Blueberries, quinoa, kale, Greek yogurt, oatmeal, green tea, almonds, cranberries. The list could go on and on. To some, this is just a list of food. To others, this list of foods are known as something more: super-foods. But what is it about these particular foods that makes them so super? Is there something that allows a seemingly average food to earn the prefix of ‘super?’
I’m not vegetarian. I’m not vegan. I wouldn’t even consider myself an organic eater. I do, however, love fresh food. I like to know where the meat on my plate came from and whether or not my produce was grown locally or even regionally. In other words, I try to be conscientious about what I put in my body. After skimming a list of super-foods, I discovered how many I incorporate into my diet without realizing it.
Now I grew up in a home that put a good deal of emphasis on health and nutrition. I know what a balanced meal is supposed to look like and how many cups of vegetables you’re supposed to eat in a given day. If we were to poll the class, I’m fairly certain that most of the class would be able to distinguish healthy foods from unhealthy or junk foods.
But we’ve also been taught to pair health benefits with certain foods. I’m sure all of us have heard that eating carrots improves your eyesight. Or that drinking milk will strengthen your bones. Or even that eating oranges during the winter will help keep you from catching a cold.
So is this it? If a food brings a certain health benefit to the table (pun not intended), can it now be classified as super? According to an article from the Journal of Agriculture and Food Chemistry– the answer is both yes and no.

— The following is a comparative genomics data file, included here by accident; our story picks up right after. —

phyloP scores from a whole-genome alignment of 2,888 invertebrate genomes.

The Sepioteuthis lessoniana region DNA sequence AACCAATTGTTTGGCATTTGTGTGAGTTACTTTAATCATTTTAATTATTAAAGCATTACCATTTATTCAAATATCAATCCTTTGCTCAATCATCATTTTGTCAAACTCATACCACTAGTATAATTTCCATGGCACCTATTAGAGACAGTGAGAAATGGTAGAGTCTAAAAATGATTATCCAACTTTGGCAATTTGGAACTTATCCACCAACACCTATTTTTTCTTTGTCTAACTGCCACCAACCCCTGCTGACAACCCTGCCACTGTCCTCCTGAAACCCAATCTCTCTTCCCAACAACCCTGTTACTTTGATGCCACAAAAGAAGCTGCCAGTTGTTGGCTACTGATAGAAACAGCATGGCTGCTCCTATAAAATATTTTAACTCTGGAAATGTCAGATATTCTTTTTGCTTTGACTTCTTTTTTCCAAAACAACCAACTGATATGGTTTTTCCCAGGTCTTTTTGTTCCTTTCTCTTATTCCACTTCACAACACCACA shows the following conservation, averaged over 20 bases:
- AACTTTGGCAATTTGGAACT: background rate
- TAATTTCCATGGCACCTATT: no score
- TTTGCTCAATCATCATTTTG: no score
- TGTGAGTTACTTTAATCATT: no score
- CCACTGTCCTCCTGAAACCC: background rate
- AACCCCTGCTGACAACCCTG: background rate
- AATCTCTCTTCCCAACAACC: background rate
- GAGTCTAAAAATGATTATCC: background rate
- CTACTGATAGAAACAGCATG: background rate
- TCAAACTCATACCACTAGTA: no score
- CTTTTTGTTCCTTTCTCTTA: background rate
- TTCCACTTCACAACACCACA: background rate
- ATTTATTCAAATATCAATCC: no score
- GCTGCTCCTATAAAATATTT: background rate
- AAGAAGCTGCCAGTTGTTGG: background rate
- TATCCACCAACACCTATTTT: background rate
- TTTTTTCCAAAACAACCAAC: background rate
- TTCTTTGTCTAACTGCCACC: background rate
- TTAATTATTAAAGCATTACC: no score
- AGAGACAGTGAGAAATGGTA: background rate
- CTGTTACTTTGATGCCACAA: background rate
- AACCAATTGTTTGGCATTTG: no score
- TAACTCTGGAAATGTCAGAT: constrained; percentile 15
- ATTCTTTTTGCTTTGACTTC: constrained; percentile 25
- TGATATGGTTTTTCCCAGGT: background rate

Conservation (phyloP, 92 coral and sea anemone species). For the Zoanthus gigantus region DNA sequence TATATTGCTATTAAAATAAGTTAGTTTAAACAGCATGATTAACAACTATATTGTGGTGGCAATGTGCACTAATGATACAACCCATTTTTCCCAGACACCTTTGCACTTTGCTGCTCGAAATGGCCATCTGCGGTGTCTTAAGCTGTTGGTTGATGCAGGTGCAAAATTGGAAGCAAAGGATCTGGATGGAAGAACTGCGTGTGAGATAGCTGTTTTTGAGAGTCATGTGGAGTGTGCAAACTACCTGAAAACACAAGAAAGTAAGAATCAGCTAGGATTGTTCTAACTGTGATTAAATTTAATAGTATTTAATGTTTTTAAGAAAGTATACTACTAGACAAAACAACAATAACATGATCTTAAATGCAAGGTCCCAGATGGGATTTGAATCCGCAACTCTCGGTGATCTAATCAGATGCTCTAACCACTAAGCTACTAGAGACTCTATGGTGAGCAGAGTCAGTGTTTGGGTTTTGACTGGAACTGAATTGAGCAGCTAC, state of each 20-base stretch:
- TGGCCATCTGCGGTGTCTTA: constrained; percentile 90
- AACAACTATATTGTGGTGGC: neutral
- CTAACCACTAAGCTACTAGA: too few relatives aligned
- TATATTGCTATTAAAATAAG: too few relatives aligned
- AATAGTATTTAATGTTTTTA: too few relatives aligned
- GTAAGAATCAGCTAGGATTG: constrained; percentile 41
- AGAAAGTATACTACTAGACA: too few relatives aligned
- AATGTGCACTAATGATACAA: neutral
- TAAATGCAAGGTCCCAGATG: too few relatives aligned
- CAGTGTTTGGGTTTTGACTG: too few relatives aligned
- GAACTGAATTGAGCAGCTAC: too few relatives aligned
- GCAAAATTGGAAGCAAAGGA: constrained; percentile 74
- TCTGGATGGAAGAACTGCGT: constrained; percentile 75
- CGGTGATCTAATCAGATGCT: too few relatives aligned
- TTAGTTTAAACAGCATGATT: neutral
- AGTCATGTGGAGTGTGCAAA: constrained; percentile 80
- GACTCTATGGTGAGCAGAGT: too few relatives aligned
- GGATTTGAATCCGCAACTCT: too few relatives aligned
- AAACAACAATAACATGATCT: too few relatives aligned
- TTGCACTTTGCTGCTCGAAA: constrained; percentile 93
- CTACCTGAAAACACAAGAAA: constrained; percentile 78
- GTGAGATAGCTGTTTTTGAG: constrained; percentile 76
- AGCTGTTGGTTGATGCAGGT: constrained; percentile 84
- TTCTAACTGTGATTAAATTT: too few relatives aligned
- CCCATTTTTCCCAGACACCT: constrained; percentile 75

In the realm of science, one of the most defining characteristics of super-foods, is that of energy density. Looking at fruits or vegetables in particular, these special foods are especially rich in phytochemicals. Phytochemicals, otherwise known as phytonutrients are exactly what is in the word: the nutrients or chemicals of a plant. These play a hugely significant role in human health and can be found in fresh super-foods that are produce. In produce such as kale or pumpkin, there exists a phytochemical called beta-carotene that benefits the immune system, skin health, bone health, and vision. Produce that contain high levels phytochemicals automatically get bumped up to the status of super.
So why classify foods as super? I think that this name is helpful in understanding that no matter what the benefit may be, super-foods have something special that makes them stand out that other foods may not have. Whether it be a load of vitamins or antioxidants, these foods can earn this title because they all have one thing in common: they boost your overall health levels.
Yes, on a college campus these foods might be harder to find, but it might just be worth taking a closer look at the dining hall menus or maybe stopping by Jamba Juice for a Acai Super Antioxidant smoothie.
As we have discussed in class, science informs public health policy, but there is much more to science than just the facts. We see foods getting bumped up to super status all the time in food journals, magazines, and every day news. Science is ever changing, as is the realm of nutrition. Probably the most important takeaway despite this, is that no single good thing eaten out of moderation will remain a good thing. In other words, no matter how super a food may be, it is ultimately more important to maintain a balanced diet.